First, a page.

Let us refocus on our central target question. What are the features of convention theory that set it apart from new institutional organization theory? This paper asserts that contributions from CT can facilitate modern NIOT approaches, and on more than one count. First, convention theory rounds off the model of institutionalized action by turning the spotlight to the role of evaluation in the coordination effort. Assessment is built of qualification processes founded on higher-order principles of justice and grounded in material systems. The attention focused on these two components of the qualification process – principles of justice and material systems – also sheds new light on the institution dynamics issue at the heart of NIOT research since the mid-90s, since CT highlights two action structuration systems hitherto missing from neoinstitutional theory. Firstly, it underlines the role that the intrinsic quality of the convention can play. The effectiveness vectored through the worded statement of the institution and the material system supporting it can thus help shape whether it is maintained, spreads or withdraws. Second, CT leverages compromise as a concept to chart a potential pathway towards resolving competition between several different institutions operating within the same radius of action, an issue NIOT has so far neglected. This compromise, by defining a social good that meshes several orders of worth, creates the framework necessary to define stable coordination principles despite the divergent initial positions rationalized, and to eliminate some of the uncertainty intrinsic to coordination action.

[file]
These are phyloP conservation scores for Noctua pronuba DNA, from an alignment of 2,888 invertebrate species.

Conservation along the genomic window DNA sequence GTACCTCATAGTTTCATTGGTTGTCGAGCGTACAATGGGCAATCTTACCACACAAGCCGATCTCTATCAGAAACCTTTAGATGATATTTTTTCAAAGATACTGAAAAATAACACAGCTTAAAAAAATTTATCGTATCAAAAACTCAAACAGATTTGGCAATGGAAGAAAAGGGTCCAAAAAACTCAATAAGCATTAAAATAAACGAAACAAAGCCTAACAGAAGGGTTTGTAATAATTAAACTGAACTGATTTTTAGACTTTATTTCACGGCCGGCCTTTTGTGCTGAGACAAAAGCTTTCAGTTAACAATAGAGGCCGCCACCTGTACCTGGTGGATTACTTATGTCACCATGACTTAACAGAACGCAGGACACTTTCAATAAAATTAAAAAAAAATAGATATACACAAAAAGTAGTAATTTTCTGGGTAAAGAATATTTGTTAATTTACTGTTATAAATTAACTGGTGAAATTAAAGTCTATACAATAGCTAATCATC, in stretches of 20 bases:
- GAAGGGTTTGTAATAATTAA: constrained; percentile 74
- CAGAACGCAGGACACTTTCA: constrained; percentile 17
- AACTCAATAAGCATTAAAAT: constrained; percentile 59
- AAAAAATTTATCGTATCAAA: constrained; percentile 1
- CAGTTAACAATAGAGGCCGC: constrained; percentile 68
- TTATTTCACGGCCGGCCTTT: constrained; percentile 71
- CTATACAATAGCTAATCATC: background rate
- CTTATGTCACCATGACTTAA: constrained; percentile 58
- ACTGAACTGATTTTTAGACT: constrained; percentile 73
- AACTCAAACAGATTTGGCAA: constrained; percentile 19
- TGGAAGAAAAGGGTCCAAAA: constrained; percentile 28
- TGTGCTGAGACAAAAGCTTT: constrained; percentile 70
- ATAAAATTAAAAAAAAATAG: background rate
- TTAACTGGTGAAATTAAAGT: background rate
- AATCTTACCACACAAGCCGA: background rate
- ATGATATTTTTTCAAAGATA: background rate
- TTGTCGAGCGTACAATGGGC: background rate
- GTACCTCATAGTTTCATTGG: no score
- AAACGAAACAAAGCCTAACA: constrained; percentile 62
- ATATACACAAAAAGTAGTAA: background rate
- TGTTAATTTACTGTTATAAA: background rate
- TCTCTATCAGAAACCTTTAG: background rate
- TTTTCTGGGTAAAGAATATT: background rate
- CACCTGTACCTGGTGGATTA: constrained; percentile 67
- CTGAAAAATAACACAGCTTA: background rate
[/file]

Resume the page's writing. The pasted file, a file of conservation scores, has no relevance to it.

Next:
This article sets out by stating the strong case for profitable dialog between these two streams, highlighting their overlap (I). We build an analysis of the theories that sparked each stream (I.1.), their relationship with mainstream economics theory (I.2.), and the postulates and research questions they share (I.3.). The next step, aimed at exploring their differences, engages a systematized investigation of their analytical mechanics (II). Institution, convention, justification, theorization, order of worth, logic, city, world, discipline, compromise, logic competition… all these concepts are clearly framed and compared pairwise to surface differences in their ability to capture research objects. It is within these differences that resides the key unlocking how CT can facilitate NIOT approaches (III).

Convention, new institutionalism, institutional logic, qualification, compromise, higher-order principles of justice, order of worth